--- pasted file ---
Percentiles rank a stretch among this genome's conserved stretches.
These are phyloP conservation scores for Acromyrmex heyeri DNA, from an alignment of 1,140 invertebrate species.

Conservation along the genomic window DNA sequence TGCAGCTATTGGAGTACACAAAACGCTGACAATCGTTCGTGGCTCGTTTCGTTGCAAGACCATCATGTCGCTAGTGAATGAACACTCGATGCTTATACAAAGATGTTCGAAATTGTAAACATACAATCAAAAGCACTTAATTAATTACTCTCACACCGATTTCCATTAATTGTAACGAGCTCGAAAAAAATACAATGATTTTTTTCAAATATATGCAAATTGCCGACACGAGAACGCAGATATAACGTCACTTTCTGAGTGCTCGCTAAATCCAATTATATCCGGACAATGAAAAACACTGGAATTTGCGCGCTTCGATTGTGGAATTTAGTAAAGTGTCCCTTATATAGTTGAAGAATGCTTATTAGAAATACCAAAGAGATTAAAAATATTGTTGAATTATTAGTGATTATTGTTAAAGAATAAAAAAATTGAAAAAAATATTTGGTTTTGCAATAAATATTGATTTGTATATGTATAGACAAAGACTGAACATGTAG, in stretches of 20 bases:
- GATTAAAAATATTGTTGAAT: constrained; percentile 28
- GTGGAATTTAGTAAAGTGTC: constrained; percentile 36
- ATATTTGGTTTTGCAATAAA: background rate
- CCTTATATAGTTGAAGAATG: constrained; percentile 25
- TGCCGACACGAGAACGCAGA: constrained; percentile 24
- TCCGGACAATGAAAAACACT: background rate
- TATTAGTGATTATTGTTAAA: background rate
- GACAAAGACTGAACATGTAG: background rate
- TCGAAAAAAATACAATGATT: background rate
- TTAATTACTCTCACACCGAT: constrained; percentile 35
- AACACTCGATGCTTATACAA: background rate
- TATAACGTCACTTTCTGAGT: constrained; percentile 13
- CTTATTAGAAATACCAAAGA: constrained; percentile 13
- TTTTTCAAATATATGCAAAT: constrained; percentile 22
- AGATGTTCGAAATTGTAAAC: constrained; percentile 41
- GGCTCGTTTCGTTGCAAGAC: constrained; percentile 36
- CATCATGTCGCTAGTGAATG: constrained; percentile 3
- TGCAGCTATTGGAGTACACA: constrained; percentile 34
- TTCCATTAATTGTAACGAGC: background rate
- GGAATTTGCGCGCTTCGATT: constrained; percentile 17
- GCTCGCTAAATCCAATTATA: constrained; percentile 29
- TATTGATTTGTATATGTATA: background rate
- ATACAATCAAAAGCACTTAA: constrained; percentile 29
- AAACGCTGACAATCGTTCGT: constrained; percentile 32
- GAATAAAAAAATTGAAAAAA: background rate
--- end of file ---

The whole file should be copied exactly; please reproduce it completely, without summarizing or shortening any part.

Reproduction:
Percentiles rank a stretch among this genome's conserved stretches.
These are phyloP conservation scores for Acromyrmex heyeri DNA, from an alignment of 1,140 invertebrate species.

Conservation along the genomic window DNA sequence TGCAGCTATTGGAGTACACAAAACGCTGACAATCGTTCGTGGCTCGTTTCGTTGCAAGACCATCATGTCGCTAGTGAATGAACACTCGATGCTTATACAAAGATGTTCGAAATTGTAAACATACAATCAAAAGCACTTAATTAATTACTCTCACACCGATTTCCATTAATTGTAACGAGCTCGAAAAAAATACAATGATTTTTTTCAAATATATGCAAATTGCCGACACGAGAACGCAGATATAACGTCACTTTCTGAGTGCTCGCTAAATCCAATTATATCCGGACAATGAAAAACACTGGAATTTGCGCGCTTCGATTGTGGAATTTAGTAAAGTGTCCCTTATATAGTTGAAGAATGCTTATTAGAAATACCAAAGAGATTAAAAATATTGTTGAATTATTAGTGATTATTGTTAAAGAATAAAAAAATTGAAAAAAATATTTGGTTTTGCAATAAATATTGATTTGTATATGTATAGACAAAGACTGAACATGTAG, in stretches of 20 bases:
- GATTAAAAATATTGTTGAAT: constrained; percentile 28
- GTGGAATTTAGTAAAGTGTC: constrained; percentile 36
- ATATTTGGTTTTGCAATAAA: background rate
- CCTTATATAGTTGAAGAATG: constrained; percentile 25
- TGCCGACACGAGAACGCAGA: constrained; percentile 24
- TCCGGACAATGAAAAACACT: background rate
- TATTAGTGATTATTGTTAAA: background rate
- GACAAAGACTGAACATGTAG: background rate
- TCGAAAAAAATACAATGATT: background rate
- TTAATTACTCTCACACCGAT: constrained; percentile 35
- AACACTCGATGCTTATACAA: background rate
- TATAACGTCACTTTCTGAGT: constrained; percentile 13
- CTTATTAGAAATACCAAAGA: constrained; percentile 13
- TTTTTCAAATATATGCAAAT: constrained; percentile 22
- AGATGTTCGAAATTGTAAAC: constrained; percentile 41
- GGCTCGTTTCGTTGCAAGAC: constrained; percentile 36
- CATCATGTCGCTAGTGAATG: constrained; percentile 3
- TGCAGCTATTGGAGTACACA: constrained; percentile 34
- TTCCATTAATTGTAACGAGC: background rate
- GGAATTTGCGCGCTTCGATT: constrained; percentile 17
- GCTCGCTAAATCCAATTATA: constrained; percentile 29
- TATTGATTTGTATATGTATA: background rate
- ATACAATCAAAAGCACTTAA: constrained; percentile 29
- AAACGCTGACAATCGTTCGT: constrained; percentile 32
- GAATAAAAAAATTGAAAAAA: background rate